This is the book that I wish today’s teens would read. I wrote that last April about the Australian edition and it still stands. While many young adult romances seem to be propagandizing the all-consuming, identity swallowing, love at first glance kind of romance, this book goes so much deeper. It acknowledges the instant attraction, the lust, the electricity, and then it moves on. It moves past the romantic ideals to celebrate the more complex truth.
This story is told in alternating chapters by Lucy, Ed, and “Poet,” as they celebrate the end of year twelve through the hours of one very long night. Lucy dreams of finding“Shadow” – a graffiti artist who she’s convinced (based on his work) is the one she’s been waiting for. She has a teenager’s assumptions of what love and romance will be like, but she lets her assumptions eclipse any possibility of real romance.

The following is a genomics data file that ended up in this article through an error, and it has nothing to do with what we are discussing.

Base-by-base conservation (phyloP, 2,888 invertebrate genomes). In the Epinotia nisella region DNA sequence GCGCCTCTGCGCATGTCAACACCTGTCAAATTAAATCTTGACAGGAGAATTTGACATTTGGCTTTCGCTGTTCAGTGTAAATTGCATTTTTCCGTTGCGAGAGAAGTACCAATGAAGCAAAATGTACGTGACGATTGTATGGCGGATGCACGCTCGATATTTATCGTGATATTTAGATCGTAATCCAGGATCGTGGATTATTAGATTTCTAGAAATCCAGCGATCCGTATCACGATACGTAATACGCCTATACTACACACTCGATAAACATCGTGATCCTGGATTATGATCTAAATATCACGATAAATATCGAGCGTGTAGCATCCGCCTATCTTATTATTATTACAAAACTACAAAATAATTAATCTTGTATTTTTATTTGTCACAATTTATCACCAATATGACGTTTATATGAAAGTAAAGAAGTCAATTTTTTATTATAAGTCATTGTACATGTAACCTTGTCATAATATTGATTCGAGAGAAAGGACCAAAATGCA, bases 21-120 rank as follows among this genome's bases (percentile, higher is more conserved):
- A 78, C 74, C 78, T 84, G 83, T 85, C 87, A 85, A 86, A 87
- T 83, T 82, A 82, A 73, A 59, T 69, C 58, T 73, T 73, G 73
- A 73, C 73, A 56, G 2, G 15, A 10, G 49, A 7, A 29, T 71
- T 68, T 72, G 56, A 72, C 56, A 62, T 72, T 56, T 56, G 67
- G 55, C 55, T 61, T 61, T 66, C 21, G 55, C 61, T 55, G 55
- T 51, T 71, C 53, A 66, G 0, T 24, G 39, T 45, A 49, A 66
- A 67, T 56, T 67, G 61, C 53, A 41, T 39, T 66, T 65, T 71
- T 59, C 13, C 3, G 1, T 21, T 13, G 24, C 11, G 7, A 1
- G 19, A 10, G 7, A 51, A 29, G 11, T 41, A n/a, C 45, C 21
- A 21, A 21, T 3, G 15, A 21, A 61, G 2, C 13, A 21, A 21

“We’ll meet and click and sit up all night and everything will tip out of me and into him and the other way around and while we’re tipping the night will fade and the world will get pink and in that pinkness he’ll kiss me. We’ll keep taking bits of each other till we get to our center, then we’ll do it and it won’t feel scary or strange.”
Lucy is a bit like a literary fangirl – she bases all of her assumptions about love and romance on her favorite books and when asked to come up with a list of guys who she would “do it” with (by Jazz), she names all fictional characters. It’s very satisfying to see her journey to the realization that love is very different from what she assumes, and so much better.
“Real is better. The truth is better. It makes you feel stupid, but it’s better.”
This book has a few elements that I’ve seen in other YA novels, but here they are accomplished with so much more heart and authenticity. I loved Lucy’s parents in the Australian edition and although their presence is scaled back quite a bit in this U.S. edition, they are still a wonderful example of three dimensional, quirky, loving, human parents. Lucy is very worried throughout the book because her father has moved from their home to the shed out back, which doesn't conform to her view of how love should be: